9/24/2007

Great America

Check No. 2660

74

12/21/2007

HPSC

Check No. 2147

239

2/13/2007

HPSC

Check No. 2148

61

2/13/2007

HPSC

Check No. 2149

88

2/13/2007

Total

Ms. Garcia credibly testified that CHMD leased equipment necessary to its business from these companies, and petitioners' evidence reflects that CHMD paid each of the foregoing amounts via the same check or direct debit with which it made a lease payment. We have already determined that the lease payments were ordinary and necessary business expenses. On the basis of these facts, we conclude that CHMD paid the finance charges pursuant to its leases with the leasing companies. Accordingly, even if these amounts do not constitute interest, they are deductible under section 162(a).

3. Credit Card Companies and Others

Exhibit 20-P also contains numerous canceled checks and bank statements evincing payments CHMD made to Advanta, American Express, Bank of America, Capital One, and Platinum Plus, all of which appear to be credit card providers, as well as "Commercial Loans", Popular Leasing, and McKesson Medical (alternatively identified as McKesson Medical Surgical). CHMD's P&L reflects that it accrued interest or a finance charge in connection with each of these payments.

The P&L supplies the only evidence of how much of each payment was interest or a finance charge (as opposed to principal). We have no evidence of what expenses gave rise to the principal balances on which interest or a finance charge was imposed. Only if those expenses were bona fide business expenses would any interest or finance charge be deductible.

Despite her broad assertion that some of the payments in Exhibit 20-P were interest, Ms. Garcia proved unable to determine what portions of payments to Commercial Loans and Capital One constituted interest and principal. Neither counsel inquired about payments to other payees.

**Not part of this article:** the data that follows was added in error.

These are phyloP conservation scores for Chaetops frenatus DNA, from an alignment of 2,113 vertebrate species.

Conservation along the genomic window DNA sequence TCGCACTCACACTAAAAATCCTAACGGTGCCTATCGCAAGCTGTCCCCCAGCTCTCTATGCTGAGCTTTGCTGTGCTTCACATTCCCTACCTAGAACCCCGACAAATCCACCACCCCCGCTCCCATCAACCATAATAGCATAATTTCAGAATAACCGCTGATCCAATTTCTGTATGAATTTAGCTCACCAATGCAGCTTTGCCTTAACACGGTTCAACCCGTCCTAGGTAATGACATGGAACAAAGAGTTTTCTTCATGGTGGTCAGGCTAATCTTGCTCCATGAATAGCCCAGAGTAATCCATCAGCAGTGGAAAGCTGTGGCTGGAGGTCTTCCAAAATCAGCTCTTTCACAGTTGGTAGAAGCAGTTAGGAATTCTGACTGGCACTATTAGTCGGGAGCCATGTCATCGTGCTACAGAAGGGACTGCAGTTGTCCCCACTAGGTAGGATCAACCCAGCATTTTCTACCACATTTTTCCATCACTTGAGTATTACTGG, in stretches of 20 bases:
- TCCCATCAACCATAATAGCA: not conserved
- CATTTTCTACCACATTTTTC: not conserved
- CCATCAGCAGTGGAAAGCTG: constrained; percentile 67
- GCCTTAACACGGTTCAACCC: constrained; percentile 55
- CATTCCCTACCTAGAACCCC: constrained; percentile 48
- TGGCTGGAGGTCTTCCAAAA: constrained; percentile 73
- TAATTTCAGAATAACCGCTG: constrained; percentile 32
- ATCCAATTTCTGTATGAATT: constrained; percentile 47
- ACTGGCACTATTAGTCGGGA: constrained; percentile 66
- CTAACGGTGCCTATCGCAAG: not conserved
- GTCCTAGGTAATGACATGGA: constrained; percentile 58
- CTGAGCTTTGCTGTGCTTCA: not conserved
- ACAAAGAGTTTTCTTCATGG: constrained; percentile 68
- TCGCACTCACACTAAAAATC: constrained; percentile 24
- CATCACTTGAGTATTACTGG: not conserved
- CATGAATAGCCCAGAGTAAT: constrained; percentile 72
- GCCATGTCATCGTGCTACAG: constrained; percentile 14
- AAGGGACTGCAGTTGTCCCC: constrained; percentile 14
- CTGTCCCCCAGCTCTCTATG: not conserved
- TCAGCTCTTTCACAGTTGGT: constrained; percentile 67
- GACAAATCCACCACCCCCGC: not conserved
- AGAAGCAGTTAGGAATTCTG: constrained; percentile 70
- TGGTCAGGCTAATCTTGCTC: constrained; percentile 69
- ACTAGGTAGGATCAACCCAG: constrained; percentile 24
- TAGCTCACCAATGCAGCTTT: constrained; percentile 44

Sec. 163(h)(1) prohibits the deduction of personal interest. Although this provision expressly applies only to noncorporate taxpayers, we think it highly relevant here, where interest deductions claimed by petitioners' wholly owned S corporation would flow through to them. Allowing an S corporation to deduct interest paid on debt incurred to pay personal expenses of its sole shareholder would run directly contrary to the purpose of sec. 163(h). In such cases, courts may recharacterize the debt principal and any interest paid as constructive distributions to the shareholder on which the shareholder would be subject to tax, not entitled to deductions. See Noble v. Commissioner, 368 F.2d 439, 442-443 (9th Cir. 1966) (holding that a corporation could not deduct, and its sole shareholders must include in income, reimbursements paid to the shareholders for personal expenses), aff'g T.C. Memo. 1965-84; Enoch v. Commissioner, 57 T.C. 781, 793-794 (1972) (after concluding that a loan was, in substance, a personal obligation of a corporation's controlling shareholder, recharacterizing the corporation's loan repayment as a constructive distribution to the shareholder and disallowing corporation's claimed interest deductions).